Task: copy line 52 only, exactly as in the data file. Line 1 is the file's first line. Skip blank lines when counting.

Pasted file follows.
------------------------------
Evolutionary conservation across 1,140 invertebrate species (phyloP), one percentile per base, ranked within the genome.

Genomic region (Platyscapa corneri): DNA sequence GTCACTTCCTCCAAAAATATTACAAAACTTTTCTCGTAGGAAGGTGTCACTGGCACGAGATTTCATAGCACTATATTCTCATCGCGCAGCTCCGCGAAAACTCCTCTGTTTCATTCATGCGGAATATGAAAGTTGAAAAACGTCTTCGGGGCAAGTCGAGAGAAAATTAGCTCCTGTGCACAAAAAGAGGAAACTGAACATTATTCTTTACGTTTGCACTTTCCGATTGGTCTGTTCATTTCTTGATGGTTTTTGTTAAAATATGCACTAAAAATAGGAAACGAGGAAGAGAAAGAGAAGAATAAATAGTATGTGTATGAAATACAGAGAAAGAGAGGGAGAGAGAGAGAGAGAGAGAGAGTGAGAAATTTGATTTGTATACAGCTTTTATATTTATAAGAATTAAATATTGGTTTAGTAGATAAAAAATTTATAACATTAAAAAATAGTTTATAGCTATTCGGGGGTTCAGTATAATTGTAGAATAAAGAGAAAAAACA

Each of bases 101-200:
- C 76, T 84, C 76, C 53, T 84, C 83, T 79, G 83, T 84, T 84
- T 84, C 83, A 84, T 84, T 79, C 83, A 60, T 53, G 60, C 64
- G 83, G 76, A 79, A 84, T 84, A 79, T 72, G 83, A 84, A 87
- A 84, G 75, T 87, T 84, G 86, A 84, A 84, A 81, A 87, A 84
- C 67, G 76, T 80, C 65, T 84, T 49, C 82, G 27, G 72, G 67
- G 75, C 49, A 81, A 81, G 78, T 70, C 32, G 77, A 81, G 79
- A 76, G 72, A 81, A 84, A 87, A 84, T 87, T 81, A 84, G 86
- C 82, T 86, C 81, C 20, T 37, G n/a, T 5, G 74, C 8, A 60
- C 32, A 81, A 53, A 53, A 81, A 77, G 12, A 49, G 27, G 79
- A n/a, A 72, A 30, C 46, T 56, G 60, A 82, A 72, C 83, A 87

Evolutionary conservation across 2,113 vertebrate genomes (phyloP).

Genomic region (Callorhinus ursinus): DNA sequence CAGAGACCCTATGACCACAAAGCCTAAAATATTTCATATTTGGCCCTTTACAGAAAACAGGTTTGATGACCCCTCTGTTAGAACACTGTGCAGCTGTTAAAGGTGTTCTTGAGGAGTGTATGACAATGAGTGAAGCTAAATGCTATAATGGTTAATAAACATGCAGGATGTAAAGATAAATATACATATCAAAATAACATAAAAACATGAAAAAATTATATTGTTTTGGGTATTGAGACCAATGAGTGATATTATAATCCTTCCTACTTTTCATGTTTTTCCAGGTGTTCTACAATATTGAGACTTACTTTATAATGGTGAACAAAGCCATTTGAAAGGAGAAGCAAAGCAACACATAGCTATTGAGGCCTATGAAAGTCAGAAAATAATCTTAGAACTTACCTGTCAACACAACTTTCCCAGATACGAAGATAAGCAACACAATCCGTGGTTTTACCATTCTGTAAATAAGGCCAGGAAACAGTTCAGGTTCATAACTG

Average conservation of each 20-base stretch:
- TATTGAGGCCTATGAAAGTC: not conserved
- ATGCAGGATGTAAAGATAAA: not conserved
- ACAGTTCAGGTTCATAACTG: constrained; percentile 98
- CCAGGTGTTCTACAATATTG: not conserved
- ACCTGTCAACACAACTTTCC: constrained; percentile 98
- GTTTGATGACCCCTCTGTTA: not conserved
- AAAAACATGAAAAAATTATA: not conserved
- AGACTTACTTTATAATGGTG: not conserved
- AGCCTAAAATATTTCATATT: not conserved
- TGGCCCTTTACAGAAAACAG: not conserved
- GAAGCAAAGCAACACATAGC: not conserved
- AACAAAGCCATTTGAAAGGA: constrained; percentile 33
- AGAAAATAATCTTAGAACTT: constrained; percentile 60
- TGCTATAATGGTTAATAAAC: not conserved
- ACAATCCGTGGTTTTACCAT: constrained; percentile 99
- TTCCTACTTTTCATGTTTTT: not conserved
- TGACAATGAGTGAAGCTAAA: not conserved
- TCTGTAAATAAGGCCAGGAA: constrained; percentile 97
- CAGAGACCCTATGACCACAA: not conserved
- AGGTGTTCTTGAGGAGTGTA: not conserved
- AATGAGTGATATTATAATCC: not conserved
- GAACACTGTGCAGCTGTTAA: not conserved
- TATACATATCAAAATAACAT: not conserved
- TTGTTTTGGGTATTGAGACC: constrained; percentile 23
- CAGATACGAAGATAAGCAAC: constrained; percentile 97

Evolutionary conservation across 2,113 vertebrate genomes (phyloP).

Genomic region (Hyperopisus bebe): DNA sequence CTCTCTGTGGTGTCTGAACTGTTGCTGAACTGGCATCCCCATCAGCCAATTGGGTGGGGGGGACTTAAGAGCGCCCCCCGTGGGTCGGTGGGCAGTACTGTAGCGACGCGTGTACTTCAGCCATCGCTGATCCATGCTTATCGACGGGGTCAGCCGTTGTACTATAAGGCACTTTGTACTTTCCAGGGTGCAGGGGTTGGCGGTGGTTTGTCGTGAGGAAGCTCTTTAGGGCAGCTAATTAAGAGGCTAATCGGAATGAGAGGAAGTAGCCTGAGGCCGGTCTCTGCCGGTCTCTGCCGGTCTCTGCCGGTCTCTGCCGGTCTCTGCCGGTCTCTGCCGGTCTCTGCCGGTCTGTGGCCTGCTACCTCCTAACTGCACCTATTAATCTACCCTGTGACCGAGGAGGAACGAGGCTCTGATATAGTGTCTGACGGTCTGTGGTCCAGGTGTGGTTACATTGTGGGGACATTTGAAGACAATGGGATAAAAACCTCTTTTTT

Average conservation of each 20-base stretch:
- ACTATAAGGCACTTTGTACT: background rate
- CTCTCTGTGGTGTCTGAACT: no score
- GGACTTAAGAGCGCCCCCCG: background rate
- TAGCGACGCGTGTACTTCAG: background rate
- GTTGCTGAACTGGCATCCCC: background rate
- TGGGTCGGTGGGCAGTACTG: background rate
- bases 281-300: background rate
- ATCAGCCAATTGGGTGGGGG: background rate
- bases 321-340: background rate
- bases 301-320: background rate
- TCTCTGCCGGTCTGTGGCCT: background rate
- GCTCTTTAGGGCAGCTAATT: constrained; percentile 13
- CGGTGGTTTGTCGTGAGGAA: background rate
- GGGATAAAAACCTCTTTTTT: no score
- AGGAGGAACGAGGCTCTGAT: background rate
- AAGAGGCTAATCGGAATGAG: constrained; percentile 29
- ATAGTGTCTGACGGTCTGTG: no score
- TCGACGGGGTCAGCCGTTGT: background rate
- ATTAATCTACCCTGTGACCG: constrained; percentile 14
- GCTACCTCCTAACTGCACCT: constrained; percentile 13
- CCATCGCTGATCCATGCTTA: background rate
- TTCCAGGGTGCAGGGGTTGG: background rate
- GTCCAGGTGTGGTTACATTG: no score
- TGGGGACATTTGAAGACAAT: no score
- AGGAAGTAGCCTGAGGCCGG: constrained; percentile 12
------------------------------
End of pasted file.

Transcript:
- ATCAGCCAATTGGGTGGGGG: background rate